"For home gardeners the only available fungicides that are effective against late blight are protectant materials, which means that they must be on the foliage before spores land on leaves and initiate infection. (Infection only occurs when the leaves are wet.) Therefore, continuous fungicide coverage is necessary to protect plants from infection. Tomatoes and potatoes are susceptible to late blight at any time during the growing season. Choose a fungicide that has maneb, mancozeb, chlorothalonil, or fixed copper as an active ingredient AND has tomato and potato late blight on the label. Of these fungicides, only some of the fixed copper products are approved for organic production." Cornell Univ
"Because late blight can overwinter on volunteer potato or tomato as well weedy solanaceous plants, it is imperative that volunteers and nightshades be controlled in organic production. Discovery of late blight nearby or within a planting would call for protective spray measures as well as removal and destruction of infected plants or plant parts. Application of fixed copper with an acceptable labeling for organic use can offer protection against the oomycete that causes late blight, however; copper accumu-lates in soil. See “Materials Allowed for Organic Disease Management” . The biocontrol material, Serenade, suppresses late blight and in rotation with copper resulted in marketable fruit even in the presence of active late blight pressure. Rotating out of solanaceous hosts for three years will help to avoid copper build-up as well as populations of other pathogens that affect tomato." OSU Extension [that's Oregon]
I've heard, but not tried, that nettle infusion, if sprayed on Solanaceae and Cucurbitaceae (as well as Viniferae) will prevent all sorts of fungal infections, including late blight. I've heard the same about horsetail and, in fact, in some places there seems to be a nettle vs horsetail enthusiasts competition in this regard, but I've yet to see any scientific studies. You would think they would exist, but I've not run across them. I have too many nettles and horsetail both in my yard, but since the horsetails are mostly in the raspberry patch and since the adjacent barren ground is about 20% nettles, nettles will win my approval simply from a practical point of view. A friend also tells me that nettle infusion (just like kelp infusion) is a good natural growth stimulator, especially for young seedlings and transplants, so maybe I'll try that next year!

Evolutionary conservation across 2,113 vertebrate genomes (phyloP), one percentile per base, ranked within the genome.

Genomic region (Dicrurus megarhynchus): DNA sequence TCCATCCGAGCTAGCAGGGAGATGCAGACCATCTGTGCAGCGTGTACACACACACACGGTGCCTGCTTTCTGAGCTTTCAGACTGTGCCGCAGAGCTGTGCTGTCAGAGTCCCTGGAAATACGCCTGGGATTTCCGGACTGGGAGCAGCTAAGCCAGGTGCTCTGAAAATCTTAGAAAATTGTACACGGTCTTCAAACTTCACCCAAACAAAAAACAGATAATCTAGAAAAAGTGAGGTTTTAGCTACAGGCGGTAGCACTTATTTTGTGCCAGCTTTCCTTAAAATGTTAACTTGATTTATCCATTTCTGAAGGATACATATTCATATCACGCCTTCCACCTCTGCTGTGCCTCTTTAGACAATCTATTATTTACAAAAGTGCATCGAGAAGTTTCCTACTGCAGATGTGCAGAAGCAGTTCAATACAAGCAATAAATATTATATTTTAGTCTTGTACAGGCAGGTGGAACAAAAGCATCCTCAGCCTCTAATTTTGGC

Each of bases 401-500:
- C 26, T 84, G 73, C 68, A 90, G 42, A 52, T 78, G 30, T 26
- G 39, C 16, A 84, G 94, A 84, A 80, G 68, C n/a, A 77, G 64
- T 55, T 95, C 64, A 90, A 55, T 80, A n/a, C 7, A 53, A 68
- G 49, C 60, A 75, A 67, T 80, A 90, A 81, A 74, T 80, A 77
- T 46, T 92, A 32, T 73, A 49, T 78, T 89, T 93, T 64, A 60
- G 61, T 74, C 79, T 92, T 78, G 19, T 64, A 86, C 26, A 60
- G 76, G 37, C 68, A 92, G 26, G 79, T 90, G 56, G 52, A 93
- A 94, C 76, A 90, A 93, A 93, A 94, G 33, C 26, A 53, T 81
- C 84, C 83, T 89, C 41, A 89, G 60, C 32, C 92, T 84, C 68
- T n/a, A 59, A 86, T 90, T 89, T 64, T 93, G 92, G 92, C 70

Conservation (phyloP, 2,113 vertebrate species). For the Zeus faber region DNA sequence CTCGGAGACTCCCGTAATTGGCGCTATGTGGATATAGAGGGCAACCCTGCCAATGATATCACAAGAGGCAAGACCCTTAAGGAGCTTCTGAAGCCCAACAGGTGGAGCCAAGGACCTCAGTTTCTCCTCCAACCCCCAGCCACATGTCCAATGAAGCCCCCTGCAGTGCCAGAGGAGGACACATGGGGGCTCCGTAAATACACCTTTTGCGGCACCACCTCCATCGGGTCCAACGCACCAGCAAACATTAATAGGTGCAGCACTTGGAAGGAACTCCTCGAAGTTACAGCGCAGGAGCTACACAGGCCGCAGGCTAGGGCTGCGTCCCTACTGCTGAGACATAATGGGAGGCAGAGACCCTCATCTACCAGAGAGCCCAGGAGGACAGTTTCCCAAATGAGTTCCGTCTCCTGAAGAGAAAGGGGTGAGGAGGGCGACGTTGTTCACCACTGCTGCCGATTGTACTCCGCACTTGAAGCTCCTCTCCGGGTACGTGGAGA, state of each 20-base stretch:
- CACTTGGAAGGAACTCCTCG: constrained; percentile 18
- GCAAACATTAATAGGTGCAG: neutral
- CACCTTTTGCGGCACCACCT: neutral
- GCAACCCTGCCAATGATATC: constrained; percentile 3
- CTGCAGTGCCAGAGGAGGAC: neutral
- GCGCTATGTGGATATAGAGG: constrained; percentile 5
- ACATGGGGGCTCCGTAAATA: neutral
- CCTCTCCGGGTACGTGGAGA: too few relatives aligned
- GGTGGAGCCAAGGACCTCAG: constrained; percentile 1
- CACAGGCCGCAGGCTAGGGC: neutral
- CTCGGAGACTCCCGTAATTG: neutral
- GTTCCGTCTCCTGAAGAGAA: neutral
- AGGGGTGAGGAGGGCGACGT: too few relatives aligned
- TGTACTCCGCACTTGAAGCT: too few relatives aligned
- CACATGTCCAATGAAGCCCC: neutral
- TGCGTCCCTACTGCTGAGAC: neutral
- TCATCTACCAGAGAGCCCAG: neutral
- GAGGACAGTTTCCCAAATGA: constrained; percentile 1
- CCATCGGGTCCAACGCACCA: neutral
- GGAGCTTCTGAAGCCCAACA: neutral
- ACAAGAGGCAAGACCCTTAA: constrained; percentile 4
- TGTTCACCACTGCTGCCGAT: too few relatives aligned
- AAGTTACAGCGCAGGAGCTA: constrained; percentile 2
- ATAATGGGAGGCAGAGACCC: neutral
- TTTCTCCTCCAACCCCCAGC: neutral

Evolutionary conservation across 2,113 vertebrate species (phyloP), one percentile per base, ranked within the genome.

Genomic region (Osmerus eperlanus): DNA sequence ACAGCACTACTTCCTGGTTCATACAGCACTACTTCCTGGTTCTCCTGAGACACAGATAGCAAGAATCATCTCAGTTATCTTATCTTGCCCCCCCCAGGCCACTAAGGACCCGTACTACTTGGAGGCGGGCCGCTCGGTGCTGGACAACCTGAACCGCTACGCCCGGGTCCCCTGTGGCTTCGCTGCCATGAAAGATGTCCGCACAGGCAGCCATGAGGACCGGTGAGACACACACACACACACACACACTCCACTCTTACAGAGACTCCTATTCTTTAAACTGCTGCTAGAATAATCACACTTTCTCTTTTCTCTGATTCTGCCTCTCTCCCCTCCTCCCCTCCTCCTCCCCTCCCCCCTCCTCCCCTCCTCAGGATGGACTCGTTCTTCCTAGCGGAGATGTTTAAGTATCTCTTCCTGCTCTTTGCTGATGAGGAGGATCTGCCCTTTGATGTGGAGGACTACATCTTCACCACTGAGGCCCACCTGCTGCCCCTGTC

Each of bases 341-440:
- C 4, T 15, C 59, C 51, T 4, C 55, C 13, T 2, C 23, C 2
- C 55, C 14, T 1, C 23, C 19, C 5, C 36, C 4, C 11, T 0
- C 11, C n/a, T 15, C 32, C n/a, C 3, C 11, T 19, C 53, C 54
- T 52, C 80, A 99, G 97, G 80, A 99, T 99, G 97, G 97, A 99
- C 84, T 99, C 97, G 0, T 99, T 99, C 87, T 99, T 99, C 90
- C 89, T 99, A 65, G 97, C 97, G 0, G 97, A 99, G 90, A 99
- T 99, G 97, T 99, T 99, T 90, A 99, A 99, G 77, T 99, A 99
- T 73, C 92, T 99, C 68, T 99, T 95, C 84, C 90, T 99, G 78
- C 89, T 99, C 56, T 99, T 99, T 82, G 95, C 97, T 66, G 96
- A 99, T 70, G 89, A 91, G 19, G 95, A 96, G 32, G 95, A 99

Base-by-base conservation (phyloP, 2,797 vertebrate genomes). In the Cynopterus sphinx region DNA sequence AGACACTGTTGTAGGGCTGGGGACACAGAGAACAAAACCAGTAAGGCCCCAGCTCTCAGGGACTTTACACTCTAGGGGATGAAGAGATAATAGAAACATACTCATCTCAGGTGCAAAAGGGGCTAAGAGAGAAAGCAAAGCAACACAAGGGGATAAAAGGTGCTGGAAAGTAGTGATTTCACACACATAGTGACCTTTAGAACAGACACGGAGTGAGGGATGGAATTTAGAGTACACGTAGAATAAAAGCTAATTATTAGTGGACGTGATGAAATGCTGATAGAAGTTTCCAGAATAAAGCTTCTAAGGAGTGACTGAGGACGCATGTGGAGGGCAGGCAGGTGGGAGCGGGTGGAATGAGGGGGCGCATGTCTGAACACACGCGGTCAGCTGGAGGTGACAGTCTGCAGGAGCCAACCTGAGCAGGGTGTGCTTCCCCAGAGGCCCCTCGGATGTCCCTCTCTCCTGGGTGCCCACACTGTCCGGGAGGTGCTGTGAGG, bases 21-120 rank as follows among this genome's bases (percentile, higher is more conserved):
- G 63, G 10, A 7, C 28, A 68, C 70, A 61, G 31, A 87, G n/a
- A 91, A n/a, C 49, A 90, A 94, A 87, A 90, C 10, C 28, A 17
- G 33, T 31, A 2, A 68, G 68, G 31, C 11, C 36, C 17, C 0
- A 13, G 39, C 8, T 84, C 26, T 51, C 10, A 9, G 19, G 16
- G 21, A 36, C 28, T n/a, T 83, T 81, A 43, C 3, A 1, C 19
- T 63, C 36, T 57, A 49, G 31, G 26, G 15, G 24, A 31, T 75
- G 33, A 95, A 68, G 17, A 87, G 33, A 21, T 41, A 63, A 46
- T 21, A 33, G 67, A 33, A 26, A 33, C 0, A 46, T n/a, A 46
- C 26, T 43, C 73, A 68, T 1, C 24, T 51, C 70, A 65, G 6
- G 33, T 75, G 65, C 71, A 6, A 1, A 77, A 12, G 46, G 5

In any case, do check out the Cornell site and let us know the verdict : late blight or something else.
PR, thanks for the information. I'm not at home right now (I'm in France, in fact) but as soon as I return I'll take a look at my plants if there's anything left of them, and then check that site. Now I'm wondering if it's septoria leaf spot.